OKLAHOMA CITY, Okla._A portrait of a Marlow native who made history as a teenage pilot nearly 100 years ago, was unveiled at the state capitol Wednesday.
Pearl Scott learned how to fly at the age of 13 from famed aviator Wiley Post and became the youngest pilot in United States history in 1929. She may have earned her fame for what she did in the air, however, what her family is most proud of is what she did on the ground in working with the Chickasaw Nation.
Friends and family gathered in the Oklahoma State House Chamber to not only celebrate her aviation career but to focus on what she did after it. Pearl Carter Scott left mark on not only the Chickasaw Nation and Marlow, but Oklahoma as a whole.
Her friends and family described her first not as an aviator but as a selfless woman willing to do anything for anyone. She fell in love with aviation at the age of twelve but at nineteen she would give it up. Her son, Bill Scott, explained why she gave it up, "She came to the realization, she quit the year I was born. She dearly loved flying but her family she loved more."
Putting others before herself, her grandson Brad Scott believes she is a great role model not only for the Chickasaw nation but for everyone, "Never give up, it doesn't really matter regardless of your age, experience, education, your gender, or race. Never give up and go after your dreams and she did that at such a young age. She's a role model with so much drive and it's fantastic."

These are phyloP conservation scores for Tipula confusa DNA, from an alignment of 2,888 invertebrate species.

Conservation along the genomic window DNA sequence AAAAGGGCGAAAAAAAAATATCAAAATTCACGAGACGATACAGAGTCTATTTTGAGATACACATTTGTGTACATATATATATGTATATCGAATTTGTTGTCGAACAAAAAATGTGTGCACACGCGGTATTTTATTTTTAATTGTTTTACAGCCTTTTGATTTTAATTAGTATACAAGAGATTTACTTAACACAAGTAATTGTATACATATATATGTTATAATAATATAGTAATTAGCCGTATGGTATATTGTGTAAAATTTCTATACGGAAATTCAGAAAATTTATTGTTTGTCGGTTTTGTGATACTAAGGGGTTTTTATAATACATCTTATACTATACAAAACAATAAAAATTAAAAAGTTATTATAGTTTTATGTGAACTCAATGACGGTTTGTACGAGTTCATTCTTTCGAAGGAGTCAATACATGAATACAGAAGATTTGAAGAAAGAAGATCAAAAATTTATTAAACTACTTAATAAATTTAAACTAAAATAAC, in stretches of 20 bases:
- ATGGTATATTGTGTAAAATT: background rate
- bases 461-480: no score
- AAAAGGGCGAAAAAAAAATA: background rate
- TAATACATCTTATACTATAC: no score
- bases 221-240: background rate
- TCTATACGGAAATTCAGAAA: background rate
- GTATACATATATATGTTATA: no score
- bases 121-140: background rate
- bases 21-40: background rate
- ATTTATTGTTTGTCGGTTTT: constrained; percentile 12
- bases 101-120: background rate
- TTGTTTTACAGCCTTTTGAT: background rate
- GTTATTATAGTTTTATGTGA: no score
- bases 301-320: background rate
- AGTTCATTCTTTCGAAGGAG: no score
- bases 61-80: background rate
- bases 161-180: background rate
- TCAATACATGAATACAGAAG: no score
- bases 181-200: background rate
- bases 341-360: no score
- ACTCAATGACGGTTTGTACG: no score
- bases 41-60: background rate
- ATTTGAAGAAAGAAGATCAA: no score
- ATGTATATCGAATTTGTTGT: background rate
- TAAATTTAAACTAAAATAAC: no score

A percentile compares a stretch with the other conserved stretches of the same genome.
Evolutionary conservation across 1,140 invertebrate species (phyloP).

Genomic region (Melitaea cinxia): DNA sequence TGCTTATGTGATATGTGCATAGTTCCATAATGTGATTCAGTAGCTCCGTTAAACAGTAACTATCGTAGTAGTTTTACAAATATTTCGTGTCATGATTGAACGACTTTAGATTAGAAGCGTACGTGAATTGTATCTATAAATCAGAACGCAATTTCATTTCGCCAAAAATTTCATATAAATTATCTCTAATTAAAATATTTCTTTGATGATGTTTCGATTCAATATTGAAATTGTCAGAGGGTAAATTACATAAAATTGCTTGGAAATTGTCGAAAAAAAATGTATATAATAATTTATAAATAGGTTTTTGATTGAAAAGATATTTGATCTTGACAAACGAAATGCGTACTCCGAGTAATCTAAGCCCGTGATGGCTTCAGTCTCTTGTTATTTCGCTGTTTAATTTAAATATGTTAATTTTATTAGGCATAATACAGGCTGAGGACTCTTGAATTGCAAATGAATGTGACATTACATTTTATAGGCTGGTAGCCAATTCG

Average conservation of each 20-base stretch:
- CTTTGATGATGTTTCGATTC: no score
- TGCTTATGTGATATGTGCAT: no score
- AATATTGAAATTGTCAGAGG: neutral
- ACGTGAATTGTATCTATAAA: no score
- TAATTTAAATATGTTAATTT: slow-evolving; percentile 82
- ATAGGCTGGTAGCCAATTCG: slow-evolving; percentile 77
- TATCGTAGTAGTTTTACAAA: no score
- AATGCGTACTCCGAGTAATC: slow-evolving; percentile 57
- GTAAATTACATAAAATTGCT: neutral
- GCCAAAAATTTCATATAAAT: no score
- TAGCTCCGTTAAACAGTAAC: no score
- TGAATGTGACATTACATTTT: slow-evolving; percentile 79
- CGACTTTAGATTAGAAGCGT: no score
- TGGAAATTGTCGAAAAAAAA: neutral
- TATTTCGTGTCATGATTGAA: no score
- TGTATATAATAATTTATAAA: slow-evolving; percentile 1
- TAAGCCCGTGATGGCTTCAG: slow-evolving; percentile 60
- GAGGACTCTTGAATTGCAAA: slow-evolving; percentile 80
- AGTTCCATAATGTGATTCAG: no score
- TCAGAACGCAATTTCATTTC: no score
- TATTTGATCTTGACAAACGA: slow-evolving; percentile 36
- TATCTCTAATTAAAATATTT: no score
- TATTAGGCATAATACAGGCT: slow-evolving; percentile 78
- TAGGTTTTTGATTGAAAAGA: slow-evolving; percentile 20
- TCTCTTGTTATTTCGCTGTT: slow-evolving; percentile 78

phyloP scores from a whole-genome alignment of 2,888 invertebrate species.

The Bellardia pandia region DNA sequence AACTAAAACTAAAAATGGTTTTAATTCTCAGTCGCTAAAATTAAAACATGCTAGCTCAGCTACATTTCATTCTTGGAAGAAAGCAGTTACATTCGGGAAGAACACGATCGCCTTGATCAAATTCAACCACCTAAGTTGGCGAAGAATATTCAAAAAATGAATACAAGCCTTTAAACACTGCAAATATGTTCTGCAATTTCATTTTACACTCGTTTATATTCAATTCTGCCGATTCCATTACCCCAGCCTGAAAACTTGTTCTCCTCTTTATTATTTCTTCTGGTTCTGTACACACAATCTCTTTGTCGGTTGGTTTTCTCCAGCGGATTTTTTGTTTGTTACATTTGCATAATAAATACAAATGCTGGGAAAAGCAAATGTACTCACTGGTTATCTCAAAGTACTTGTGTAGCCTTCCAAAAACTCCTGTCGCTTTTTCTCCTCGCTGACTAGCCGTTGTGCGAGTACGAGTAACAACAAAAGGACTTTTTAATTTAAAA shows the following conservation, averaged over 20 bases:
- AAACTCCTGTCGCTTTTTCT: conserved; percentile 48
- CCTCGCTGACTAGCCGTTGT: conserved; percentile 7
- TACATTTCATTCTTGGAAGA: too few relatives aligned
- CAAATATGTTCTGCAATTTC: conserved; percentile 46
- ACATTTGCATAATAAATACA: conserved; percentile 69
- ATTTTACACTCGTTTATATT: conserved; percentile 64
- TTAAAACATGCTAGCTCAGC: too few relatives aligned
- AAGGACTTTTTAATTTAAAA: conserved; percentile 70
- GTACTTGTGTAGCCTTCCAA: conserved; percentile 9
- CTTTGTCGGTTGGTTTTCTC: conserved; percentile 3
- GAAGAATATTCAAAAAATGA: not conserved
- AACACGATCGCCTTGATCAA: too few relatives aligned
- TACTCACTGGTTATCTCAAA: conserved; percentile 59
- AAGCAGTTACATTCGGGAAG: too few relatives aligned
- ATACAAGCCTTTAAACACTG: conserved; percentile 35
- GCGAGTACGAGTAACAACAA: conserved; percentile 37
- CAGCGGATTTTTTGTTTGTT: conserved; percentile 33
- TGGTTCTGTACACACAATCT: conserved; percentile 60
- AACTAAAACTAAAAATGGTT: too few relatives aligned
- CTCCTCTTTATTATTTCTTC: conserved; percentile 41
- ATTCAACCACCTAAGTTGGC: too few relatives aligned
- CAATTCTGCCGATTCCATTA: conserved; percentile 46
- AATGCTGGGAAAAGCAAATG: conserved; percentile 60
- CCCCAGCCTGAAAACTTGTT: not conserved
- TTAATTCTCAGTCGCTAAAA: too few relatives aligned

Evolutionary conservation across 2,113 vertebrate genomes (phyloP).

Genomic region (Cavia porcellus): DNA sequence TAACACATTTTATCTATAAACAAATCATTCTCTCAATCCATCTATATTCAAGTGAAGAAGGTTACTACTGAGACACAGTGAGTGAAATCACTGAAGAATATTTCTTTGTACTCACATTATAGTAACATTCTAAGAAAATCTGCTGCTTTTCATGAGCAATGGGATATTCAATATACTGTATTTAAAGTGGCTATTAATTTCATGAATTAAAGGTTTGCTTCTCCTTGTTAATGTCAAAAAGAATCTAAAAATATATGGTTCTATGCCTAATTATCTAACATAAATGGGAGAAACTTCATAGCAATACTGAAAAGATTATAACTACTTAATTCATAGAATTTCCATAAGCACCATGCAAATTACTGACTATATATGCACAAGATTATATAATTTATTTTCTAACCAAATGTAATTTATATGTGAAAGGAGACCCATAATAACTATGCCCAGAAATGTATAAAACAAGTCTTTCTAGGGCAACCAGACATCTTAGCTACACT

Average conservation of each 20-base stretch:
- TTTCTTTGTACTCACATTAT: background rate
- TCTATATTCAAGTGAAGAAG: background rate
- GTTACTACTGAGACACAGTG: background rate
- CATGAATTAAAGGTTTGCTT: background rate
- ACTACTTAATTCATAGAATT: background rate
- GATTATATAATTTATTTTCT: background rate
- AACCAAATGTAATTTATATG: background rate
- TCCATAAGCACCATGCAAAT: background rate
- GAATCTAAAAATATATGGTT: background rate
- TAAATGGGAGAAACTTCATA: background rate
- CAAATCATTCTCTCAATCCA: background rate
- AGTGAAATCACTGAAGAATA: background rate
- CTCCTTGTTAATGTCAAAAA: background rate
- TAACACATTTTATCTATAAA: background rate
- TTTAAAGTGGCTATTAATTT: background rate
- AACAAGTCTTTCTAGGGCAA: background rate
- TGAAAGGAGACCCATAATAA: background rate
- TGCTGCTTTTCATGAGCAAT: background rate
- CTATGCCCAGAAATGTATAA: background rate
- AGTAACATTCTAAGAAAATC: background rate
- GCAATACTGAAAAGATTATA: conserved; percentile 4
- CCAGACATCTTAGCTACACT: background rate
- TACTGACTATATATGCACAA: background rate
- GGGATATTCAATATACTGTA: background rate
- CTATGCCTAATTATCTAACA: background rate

It wasn't just family she sacrificed for but also the Chickasaw Nation. She was one of the first medical employees the tribe had explained Scott, "She thought nothing about it. She would drive from Marlow to Ada to take someone down there, pick them up or get medicine for someone. She was one concerned lady for the Chickasaw Nation."
Pearl was elected and served three terms in the Chickasaw legislature, during that time she helped oversee tremendous growth in tribal operations and services. Pearl Carter Scott is a member of the Oklahoma Aviation and Space hall of fame along with the Chickasaw Nation hall of fame.
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